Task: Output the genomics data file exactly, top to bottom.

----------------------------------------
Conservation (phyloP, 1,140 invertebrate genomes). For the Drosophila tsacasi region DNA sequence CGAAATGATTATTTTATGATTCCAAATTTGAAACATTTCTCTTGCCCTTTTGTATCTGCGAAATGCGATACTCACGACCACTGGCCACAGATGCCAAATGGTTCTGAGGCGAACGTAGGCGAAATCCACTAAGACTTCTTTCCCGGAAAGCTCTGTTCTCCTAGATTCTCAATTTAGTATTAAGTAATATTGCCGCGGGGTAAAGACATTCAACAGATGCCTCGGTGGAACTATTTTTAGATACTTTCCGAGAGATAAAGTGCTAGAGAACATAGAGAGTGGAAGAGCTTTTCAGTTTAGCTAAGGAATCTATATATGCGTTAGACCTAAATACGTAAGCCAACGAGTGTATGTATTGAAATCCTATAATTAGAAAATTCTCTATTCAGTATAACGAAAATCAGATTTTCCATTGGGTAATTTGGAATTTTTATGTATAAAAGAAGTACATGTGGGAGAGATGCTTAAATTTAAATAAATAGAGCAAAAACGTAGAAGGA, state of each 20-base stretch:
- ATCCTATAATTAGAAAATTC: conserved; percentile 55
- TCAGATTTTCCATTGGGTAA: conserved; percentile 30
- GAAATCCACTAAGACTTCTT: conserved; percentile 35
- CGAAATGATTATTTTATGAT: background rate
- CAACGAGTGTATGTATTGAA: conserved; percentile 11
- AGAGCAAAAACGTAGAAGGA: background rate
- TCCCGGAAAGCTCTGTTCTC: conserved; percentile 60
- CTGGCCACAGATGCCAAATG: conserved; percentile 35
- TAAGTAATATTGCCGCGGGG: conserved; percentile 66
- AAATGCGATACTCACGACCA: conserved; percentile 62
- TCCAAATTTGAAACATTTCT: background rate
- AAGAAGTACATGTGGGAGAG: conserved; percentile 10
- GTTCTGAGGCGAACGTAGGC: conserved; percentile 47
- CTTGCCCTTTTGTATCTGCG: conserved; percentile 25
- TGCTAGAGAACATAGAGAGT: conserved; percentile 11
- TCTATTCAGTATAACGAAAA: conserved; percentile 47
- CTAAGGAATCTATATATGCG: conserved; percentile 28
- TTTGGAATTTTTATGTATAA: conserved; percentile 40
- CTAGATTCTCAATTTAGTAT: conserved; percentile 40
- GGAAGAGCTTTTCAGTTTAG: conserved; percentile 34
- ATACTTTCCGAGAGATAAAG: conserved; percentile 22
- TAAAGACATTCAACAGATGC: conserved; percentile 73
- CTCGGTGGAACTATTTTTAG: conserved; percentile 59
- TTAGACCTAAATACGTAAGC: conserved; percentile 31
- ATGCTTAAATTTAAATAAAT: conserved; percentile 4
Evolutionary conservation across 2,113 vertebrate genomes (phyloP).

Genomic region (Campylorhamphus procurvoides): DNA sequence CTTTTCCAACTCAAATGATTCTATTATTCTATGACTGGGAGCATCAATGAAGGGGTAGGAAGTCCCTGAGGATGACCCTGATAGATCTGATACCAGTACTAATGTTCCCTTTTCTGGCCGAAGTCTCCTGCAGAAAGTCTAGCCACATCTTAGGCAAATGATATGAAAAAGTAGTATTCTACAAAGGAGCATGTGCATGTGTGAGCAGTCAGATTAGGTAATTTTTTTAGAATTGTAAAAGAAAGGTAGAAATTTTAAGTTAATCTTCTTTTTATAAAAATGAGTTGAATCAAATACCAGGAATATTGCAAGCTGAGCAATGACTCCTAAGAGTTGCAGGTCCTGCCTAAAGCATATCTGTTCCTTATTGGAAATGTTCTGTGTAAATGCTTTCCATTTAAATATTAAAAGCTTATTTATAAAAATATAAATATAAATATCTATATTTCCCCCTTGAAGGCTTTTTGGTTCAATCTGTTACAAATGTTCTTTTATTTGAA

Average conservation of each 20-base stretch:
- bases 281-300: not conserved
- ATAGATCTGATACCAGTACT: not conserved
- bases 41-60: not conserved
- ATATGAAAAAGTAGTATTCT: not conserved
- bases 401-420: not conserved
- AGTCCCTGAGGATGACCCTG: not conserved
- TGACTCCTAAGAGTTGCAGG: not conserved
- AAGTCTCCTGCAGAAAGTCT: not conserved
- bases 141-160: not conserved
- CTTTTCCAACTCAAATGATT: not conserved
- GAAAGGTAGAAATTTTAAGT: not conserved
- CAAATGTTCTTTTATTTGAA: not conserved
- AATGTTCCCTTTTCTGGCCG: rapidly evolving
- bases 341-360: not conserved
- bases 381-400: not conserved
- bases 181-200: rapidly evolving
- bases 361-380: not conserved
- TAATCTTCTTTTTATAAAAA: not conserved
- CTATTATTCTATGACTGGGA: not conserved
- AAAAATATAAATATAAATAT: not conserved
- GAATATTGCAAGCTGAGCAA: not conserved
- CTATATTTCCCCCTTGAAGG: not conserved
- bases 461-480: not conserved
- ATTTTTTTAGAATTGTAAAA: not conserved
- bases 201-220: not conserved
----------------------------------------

Conservation (phyloP, 1,140 invertebrate genomes). For the Drosophila tsacasi region DNA sequence CGAAATGATTATTTTATGATTCCAAATTTGAAACATTTCTCTTGCCCTTTTGTATCTGCGAAATGCGATACTCACGACCACTGGCCACAGATGCCAAATGGTTCTGAGGCGAACGTAGGCGAAATCCACTAAGACTTCTTTCCCGGAAAGCTCTGTTCTCCTAGATTCTCAATTTAGTATTAAGTAATATTGCCGCGGGGTAAAGACATTCAACAGATGCCTCGGTGGAACTATTTTTAGATACTTTCCGAGAGATAAAGTGCTAGAGAACATAGAGAGTGGAAGAGCTTTTCAGTTTAGCTAAGGAATCTATATATGCGTTAGACCTAAATACGTAAGCCAACGAGTGTATGTATTGAAATCCTATAATTAGAAAATTCTCTATTCAGTATAACGAAAATCAGATTTTCCATTGGGTAATTTGGAATTTTTATGTATAAAAGAAGTACATGTGGGAGAGATGCTTAAATTTAAATAAATAGAGCAAAAACGTAGAAGGA, state of each 20-base stretch:
- ATCCTATAATTAGAAAATTC: conserved; percentile 55
- TCAGATTTTCCATTGGGTAA: conserved; percentile 30
- GAAATCCACTAAGACTTCTT: conserved; percentile 35
- CGAAATGATTATTTTATGAT: background rate
- CAACGAGTGTATGTATTGAA: conserved; percentile 11
- AGAGCAAAAACGTAGAAGGA: background rate
- TCCCGGAAAGCTCTGTTCTC: conserved; percentile 60
- CTGGCCACAGATGCCAAATG: conserved; percentile 35
- TAAGTAATATTGCCGCGGGG: conserved; percentile 66
- AAATGCGATACTCACGACCA: conserved; percentile 62
- TCCAAATTTGAAACATTTCT: background rate
- AAGAAGTACATGTGGGAGAG: conserved; percentile 10
- GTTCTGAGGCGAACGTAGGC: conserved; percentile 47
- CTTGCCCTTTTGTATCTGCG: conserved; percentile 25
- TGCTAGAGAACATAGAGAGT: conserved; percentile 11
- TCTATTCAGTATAACGAAAA: conserved; percentile 47
- CTAAGGAATCTATATATGCG: conserved; percentile 28
- TTTGGAATTTTTATGTATAA: conserved; percentile 40
- CTAGATTCTCAATTTAGTAT: conserved; percentile 40
- GGAAGAGCTTTTCAGTTTAG: conserved; percentile 34
- ATACTTTCCGAGAGATAAAG: conserved; percentile 22
- TAAAGACATTCAACAGATGC: conserved; percentile 73
- CTCGGTGGAACTATTTTTAG: conserved; percentile 59
- TTAGACCTAAATACGTAAGC: conserved; percentile 31
- ATGCTTAAATTTAAATAAAT: conserved; percentile 4
Evolutionary conservation across 2,113 vertebrate genomes (phyloP).

Genomic region (Campylorhamphus procurvoides): DNA sequence CTTTTCCAACTCAAATGATTCTATTATTCTATGACTGGGAGCATCAATGAAGGGGTAGGAAGTCCCTGAGGATGACCCTGATAGATCTGATACCAGTACTAATGTTCCCTTTTCTGGCCGAAGTCTCCTGCAGAAAGTCTAGCCACATCTTAGGCAAATGATATGAAAAAGTAGTATTCTACAAAGGAGCATGTGCATGTGTGAGCAGTCAGATTAGGTAATTTTTTTAGAATTGTAAAAGAAAGGTAGAAATTTTAAGTTAATCTTCTTTTTATAAAAATGAGTTGAATCAAATACCAGGAATATTGCAAGCTGAGCAATGACTCCTAAGAGTTGCAGGTCCTGCCTAAAGCATATCTGTTCCTTATTGGAAATGTTCTGTGTAAATGCTTTCCATTTAAATATTAAAAGCTTATTTATAAAAATATAAATATAAATATCTATATTTCCCCCTTGAAGGCTTTTTGGTTCAATCTGTTACAAATGTTCTTTTATTTGAA

Average conservation of each 20-base stretch:
- bases 281-300: not conserved
- ATAGATCTGATACCAGTACT: not conserved
- bases 41-60: not conserved
- ATATGAAAAAGTAGTATTCT: not conserved
- bases 401-420: not conserved
- AGTCCCTGAGGATGACCCTG: not conserved
- TGACTCCTAAGAGTTGCAGG: not conserved
- AAGTCTCCTGCAGAAAGTCT: not conserved
- bases 141-160: not conserved
- CTTTTCCAACTCAAATGATT: not conserved
- GAAAGGTAGAAATTTTAAGT: not conserved
- CAAATGTTCTTTTATTTGAA: not conserved
- AATGTTCCCTTTTCTGGCCG: rapidly evolving
- bases 341-360: not conserved
- bases 381-400: not conserved
- bases 181-200: rapidly evolving
- bases 361-380: not conserved
- TAATCTTCTTTTTATAAAAA: not conserved
- CTATTATTCTATGACTGGGA: not conserved
- AAAAATATAAATATAAATAT: not conserved
- GAATATTGCAAGCTGAGCAA: not conserved
- CTATATTTCCCCCTTGAAGG: not conserved
- bases 461-480: not conserved
- ATTTTTTTAGAATTGTAAAA: not conserved
- bases 201-220: not conserved